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9

The message means that Facebook has received some unusual requests from your computer, like for example a large number of attempts to guess passwords for different accounts or attempts to post spam. So Facebook assumes that you have some kind of malware on your computer and recommends you to install a malware scanner to get rid of it. For more information ...


6

Probably the best low-impact solution is to use multiple disks. OSX supports it already. You could keep a regular disk plugged in, and use the second disk on a weekly basis (keeping it unplugged and in a safe location). If your backup gets compromised you only risk losing a week's worth of work. Also, keep your backups encrypted!


5

There is one flaw in your premise that since those malware ran on windows 10 but not on 98 and hence windows 98 is safe. By that logic, I can say that my shell script cleared the contents of a linux box but not windows and hence windows is more secure. Edit: Modern operating systems are the primary targets for attackers as most of the users use them. If the ...


4

You need to make one adjustment to your conclusion: So, I see Windows 10 gets more infected than Windows 98 Should be So, I see Windows 10 gets more infected than Windows 98 by the programs I tried You cannot make general comments about Windows based on the small sample set of software and malware you tried, especially since you indicate that ...


4

An increasingly common attack is to use your Google Play Store credentials to force apps onto the device via the web page for the app. If you are seeing apps install automatically this is the likely source. In any event if you got malware on your phone, you really need to change your Google credentials and reset any 2fa tokens or app-specific passwords ...


3

1/3/4/7-Access to the Internet? Not a good idea as depending on what it does, your VM could release it "into the wild". Running it in a VM should be perfectly fine if it is not connected to the internet. This answer from The Bear will go into a lot more detail regarding the malware escaping a VM. Here 2-Formatting should be fine for 99% of malware. Some can ...


3

Uploading a virus won't infect something. Interpreting the virus in the interpreter the virus was meant to exploit will (i.e. Acrobat opening a PDF; the OS launching an x86_64 binary; etc). This is something to think about when you evaluate your threat model. The importance of extensions File extensions are only hints to handling instructions. Only Windows ...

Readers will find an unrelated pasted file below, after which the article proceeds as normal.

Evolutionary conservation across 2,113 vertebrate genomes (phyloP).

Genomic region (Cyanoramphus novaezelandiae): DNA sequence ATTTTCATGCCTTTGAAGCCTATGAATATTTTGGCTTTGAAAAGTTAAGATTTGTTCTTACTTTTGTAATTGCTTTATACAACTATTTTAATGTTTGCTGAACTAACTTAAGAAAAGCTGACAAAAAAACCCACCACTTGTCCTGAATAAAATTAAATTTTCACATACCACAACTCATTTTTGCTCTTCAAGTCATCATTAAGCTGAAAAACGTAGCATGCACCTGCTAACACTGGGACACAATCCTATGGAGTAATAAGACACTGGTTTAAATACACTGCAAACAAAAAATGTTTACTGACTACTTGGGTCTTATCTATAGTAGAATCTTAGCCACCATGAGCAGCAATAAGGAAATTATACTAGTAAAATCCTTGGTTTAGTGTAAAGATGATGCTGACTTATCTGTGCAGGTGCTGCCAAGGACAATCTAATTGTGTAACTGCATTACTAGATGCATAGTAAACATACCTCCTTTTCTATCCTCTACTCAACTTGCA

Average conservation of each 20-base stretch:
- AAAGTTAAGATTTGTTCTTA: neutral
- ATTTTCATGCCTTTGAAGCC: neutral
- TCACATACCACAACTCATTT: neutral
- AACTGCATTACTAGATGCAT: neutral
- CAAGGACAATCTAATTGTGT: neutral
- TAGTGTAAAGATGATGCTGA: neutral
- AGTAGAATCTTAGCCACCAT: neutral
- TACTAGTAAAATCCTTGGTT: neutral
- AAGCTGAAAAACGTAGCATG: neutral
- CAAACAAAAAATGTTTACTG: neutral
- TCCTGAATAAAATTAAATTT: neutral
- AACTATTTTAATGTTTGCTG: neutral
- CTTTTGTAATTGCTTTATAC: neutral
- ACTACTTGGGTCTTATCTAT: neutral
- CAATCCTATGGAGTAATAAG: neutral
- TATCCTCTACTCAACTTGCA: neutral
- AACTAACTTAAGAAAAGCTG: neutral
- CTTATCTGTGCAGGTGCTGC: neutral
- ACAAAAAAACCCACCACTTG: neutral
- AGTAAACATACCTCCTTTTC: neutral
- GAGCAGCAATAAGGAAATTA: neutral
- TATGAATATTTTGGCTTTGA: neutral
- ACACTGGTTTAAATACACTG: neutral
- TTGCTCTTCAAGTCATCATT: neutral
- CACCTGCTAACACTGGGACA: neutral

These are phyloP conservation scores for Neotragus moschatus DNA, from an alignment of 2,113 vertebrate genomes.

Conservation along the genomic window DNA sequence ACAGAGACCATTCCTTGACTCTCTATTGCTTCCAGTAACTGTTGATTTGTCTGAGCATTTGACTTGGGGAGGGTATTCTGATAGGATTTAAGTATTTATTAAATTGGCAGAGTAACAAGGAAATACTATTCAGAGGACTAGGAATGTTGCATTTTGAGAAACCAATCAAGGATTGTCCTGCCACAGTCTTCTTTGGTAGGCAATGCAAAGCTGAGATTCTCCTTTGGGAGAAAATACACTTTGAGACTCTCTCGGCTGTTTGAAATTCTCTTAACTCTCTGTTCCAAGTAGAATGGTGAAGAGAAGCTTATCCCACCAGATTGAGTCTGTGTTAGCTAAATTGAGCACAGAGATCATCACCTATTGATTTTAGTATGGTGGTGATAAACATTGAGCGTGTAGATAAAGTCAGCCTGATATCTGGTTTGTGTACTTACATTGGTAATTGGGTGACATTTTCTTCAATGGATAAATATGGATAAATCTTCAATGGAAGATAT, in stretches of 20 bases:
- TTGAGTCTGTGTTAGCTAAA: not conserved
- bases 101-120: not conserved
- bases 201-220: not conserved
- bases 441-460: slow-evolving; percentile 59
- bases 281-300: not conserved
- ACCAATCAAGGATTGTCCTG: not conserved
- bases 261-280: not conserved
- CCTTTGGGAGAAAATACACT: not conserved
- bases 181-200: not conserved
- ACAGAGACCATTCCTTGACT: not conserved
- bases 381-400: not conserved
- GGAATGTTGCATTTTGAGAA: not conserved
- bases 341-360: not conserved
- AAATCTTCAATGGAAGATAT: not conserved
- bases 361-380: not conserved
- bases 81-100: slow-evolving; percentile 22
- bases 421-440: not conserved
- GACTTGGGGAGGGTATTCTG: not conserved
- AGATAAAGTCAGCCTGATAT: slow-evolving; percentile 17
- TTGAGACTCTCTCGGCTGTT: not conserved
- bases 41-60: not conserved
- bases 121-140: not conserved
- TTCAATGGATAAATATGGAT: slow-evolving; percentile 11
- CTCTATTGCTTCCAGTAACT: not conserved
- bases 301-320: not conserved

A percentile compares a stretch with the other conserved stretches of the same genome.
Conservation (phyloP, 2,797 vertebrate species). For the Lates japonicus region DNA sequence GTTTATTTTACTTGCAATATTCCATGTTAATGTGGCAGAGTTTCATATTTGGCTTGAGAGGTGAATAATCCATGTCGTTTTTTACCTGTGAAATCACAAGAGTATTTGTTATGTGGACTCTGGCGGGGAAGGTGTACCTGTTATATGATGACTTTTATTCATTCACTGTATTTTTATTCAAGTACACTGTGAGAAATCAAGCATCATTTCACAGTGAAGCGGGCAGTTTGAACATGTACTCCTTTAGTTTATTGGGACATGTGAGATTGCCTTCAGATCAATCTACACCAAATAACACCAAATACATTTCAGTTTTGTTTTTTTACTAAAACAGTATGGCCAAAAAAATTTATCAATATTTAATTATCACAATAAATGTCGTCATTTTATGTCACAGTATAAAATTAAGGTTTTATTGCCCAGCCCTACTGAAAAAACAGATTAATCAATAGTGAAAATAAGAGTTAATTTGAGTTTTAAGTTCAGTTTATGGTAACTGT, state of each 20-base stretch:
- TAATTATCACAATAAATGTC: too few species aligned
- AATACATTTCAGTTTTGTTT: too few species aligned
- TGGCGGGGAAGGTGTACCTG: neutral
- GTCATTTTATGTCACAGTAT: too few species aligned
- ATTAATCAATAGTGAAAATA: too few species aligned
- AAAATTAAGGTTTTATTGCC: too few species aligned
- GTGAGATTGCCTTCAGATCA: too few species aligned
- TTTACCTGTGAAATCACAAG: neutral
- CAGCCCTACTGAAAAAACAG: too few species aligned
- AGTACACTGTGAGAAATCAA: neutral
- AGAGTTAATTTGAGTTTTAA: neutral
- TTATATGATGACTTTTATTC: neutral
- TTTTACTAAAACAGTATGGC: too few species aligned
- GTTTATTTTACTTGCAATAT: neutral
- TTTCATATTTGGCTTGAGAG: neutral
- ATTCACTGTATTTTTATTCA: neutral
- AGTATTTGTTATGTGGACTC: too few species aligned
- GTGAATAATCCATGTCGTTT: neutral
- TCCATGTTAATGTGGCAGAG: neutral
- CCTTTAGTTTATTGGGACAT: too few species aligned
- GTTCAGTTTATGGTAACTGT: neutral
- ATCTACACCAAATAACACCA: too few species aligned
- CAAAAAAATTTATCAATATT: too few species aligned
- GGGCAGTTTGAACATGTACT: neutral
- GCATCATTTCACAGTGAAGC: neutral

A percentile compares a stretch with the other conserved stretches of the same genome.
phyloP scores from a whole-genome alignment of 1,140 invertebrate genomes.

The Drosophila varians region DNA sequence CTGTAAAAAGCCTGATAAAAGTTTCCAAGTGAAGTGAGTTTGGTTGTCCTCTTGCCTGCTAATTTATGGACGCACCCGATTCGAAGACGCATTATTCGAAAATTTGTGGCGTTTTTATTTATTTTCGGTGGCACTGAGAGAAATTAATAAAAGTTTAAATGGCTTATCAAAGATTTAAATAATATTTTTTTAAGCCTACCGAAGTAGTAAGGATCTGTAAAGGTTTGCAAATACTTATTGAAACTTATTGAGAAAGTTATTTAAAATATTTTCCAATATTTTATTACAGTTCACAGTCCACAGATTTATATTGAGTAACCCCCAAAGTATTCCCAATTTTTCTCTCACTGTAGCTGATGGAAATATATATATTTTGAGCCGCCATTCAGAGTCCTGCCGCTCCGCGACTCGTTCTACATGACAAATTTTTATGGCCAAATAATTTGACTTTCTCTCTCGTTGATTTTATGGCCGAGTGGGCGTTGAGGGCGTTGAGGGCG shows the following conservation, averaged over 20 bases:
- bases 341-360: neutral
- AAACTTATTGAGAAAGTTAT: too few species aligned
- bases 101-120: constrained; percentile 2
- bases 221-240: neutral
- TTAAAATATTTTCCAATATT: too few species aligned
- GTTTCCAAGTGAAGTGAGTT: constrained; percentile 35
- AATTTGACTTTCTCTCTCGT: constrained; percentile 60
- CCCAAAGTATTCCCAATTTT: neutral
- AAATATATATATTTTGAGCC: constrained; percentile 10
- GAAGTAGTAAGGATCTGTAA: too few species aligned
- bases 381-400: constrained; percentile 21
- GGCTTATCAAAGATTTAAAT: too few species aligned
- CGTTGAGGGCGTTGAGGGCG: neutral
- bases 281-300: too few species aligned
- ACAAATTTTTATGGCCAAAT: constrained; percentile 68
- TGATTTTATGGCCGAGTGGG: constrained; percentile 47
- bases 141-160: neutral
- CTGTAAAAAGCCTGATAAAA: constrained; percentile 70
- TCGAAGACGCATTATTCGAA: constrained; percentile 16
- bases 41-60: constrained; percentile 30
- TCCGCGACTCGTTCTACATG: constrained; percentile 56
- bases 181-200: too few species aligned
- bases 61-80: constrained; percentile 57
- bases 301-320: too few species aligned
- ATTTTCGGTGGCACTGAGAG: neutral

3

My question is has the malware installed proxy server on my pc? Based on your description this is very likely. How the malware has done this? Use of proxy is only a registry setting or similar (i.e. browser profile) setting and can be changed by a process (no manual interaction required). How to resolve this issue? Unless you have ...


3

I'm afraid wiping the machine, changing all your passwords from another good machine, doing a fresh install from known good install media, and restoring the data (carefully) from backups really is the only solution guaranteed to clean your machine. In the trade we call this "nuke it from orbit", and the reason it is the only way to be sure is that you ...


2

From what sources can an Android device be infected with malware? The most common problem is to install apps from outside the google play store, i.e. third party app stores or just by downloading an APK. Often these apps claim to be hacked versions of commercial apps, the next version of a popular game or similar. Installation of such apps requires ...


2

You should NOT. First, you don't know if the file is trustable, you got it from some "source". It is never advisable to install APKs from untrustworthy sources, especially on your primary device. Second, it contains a known vulnerability. Third, it is an offline game, and it requires full internet connection(it may be because of ads, but you never know ...


2

Drive-by downloads are a real threat. These enable a website to exploit a 0-day vulnerability in your browswer to execute malicious code on your system. Note that sometimes websites are hacked to behave maliciously without the website's owners being malicious. While browser manufacturers work to fix security problems quickly, the 1534 publicly announced ...


2

Your 1) Can I test malware in VirtualBox with access to the Internet within the VM without harming my host computer or any of the other computers on my network? You wouldn't want to. Suppose the malware you are analyzing is deisgned to immediately target say a bank or government machine. You could set yourself up for huge liabilities. On the one side of the ...


1

The problem you will actually have, when using a VM, is that most malware will refuse to open its payload so you won't get a lot of research done. Researchers using VMs to dissect malware are all too common, and most malware nowadays actively prevents it by looking for clues that it's running in a VM, and staying dormant if it finds them. Keep that in mind ...


1

Another reasonably useful dataset that i've come across is: AndroMalShare - http://sanddroid.xjtu.edu.cn:8080/ (The domain name has changed at some point but can be found also at http://202.117.54.231:8080/#home ... and if not, the project seems to go as "AndroMalShare Project" ... so just Google that)


1

I had this same issue about 2-3 weeks ago, with the same site coming up after running several scans with Roguekiller. Prior to that the browsers would lock up or work very intermittently, (Firefox, Chrome, Edge, IE , Opera, ect.) Using a web browser in a game, running a VM or Tor worked, but even Tor would lock up after an hour. This was on Win 10 64bit, ...



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